Abstract

Microseismic (MS) monitoring of hydraulic fractures using either the downhole or surface geophones has become a common practice. The same setup may be used for the multi-stage fractures. The main limitations in using these data to understand hydraulic fracturing results are: the sensor location which is far away from the source, limited azimuthal coverage and inadequate velocity models. Analysis becomes more complex when we start dealing with anisotropic reservoirs. Typically the service companies produce the spatial and temporal plots of hypocenters without estimates of uncertainty leading the engineer to believe the hypocenter locations are exact. The hypocenter location problem becomes more complex in anisotropic shale reservoirs. Hypocenter locations are often determined from the arrival times of P-wave and S-waves and a known velocity model. The difference in the velocity structure and the complex fracture network make accurate fracture mapping difficult. In this paper, we report on a series of laboratory hydraulic fracturing studies performed on sandstone and a strongly foliated metamorphic rock, pyrophyllite. Microseismic events associated with the hydraulic fracturing are dominated by shear failure; fracture orientation is controlled as predicted by applied stresses in isotropic materials. However, in anisotropic materials the hydraulic fracture direction is influenced by the magnitude of anisotropy but is predictable when the anisotropic elastic constants are known. Visual evidence supports the hypocenter locations and focal mechanism determinations. Scanning Electron Microscope (SEM) observations reveal the nonlinear and nonplanar nature of the induced fractures. The fracture trace confirms the wider aperture at the injection point and the frequent occurrence of the terminations and bifurcations farther along the fracture front.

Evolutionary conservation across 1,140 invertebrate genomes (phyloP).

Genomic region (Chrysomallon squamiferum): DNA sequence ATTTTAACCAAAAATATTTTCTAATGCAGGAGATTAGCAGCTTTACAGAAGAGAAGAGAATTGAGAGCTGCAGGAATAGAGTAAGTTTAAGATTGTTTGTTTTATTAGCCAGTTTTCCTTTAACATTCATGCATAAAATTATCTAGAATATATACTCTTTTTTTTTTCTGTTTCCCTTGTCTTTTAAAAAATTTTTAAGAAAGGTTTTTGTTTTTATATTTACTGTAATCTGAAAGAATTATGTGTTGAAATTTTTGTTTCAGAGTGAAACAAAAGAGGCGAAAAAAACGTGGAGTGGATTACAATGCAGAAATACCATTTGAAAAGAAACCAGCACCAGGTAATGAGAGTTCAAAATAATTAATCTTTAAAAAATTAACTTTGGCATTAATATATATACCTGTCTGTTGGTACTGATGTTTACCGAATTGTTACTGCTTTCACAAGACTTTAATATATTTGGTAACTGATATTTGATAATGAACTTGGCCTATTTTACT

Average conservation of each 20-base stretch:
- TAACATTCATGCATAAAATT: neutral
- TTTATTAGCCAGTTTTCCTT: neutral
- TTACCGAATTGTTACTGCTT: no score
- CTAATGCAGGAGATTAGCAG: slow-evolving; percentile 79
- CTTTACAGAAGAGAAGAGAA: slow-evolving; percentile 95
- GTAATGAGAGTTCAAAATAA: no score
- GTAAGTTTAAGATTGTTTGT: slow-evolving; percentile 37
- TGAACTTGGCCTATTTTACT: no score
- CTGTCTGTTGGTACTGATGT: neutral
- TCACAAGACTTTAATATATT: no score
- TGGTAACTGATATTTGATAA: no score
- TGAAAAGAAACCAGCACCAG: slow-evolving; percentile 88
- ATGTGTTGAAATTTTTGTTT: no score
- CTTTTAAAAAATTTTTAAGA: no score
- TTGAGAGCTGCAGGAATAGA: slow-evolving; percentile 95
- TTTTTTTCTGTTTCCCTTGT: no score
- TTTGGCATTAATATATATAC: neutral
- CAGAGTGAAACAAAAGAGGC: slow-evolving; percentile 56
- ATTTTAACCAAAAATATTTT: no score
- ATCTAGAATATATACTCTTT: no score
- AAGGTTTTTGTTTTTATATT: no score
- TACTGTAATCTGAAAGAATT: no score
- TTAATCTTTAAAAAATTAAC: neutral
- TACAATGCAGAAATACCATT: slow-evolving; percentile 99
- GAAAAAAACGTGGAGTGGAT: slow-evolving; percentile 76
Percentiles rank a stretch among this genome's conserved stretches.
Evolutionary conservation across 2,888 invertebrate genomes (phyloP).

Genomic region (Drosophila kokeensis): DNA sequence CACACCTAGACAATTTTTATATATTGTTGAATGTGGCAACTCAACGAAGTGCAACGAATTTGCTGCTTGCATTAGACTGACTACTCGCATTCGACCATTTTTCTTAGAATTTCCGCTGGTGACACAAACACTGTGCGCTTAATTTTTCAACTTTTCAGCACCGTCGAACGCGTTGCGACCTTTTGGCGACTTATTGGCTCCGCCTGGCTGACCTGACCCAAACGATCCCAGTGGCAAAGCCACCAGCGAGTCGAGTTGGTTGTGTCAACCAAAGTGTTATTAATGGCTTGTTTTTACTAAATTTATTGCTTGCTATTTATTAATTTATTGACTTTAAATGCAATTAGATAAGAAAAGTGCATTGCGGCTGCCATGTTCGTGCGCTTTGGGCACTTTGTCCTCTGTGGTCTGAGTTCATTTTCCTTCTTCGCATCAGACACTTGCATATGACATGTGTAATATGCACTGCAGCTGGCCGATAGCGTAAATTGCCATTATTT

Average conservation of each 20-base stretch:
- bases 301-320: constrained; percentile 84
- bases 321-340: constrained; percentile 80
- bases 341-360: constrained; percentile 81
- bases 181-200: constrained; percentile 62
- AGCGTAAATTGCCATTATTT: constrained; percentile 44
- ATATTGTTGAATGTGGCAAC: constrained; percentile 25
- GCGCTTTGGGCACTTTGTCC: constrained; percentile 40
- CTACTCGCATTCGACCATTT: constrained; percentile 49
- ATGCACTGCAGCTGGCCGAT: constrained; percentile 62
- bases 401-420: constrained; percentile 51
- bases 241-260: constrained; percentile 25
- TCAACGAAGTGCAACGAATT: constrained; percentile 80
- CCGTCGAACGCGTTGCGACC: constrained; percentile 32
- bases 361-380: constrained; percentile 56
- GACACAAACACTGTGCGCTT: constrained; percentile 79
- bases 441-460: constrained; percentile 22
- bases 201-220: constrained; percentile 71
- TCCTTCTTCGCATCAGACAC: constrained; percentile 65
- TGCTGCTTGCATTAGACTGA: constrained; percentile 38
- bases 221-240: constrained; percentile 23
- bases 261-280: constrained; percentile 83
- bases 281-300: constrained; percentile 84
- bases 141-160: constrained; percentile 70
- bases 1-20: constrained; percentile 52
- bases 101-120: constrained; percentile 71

You can access this article if you purchase or spend a download.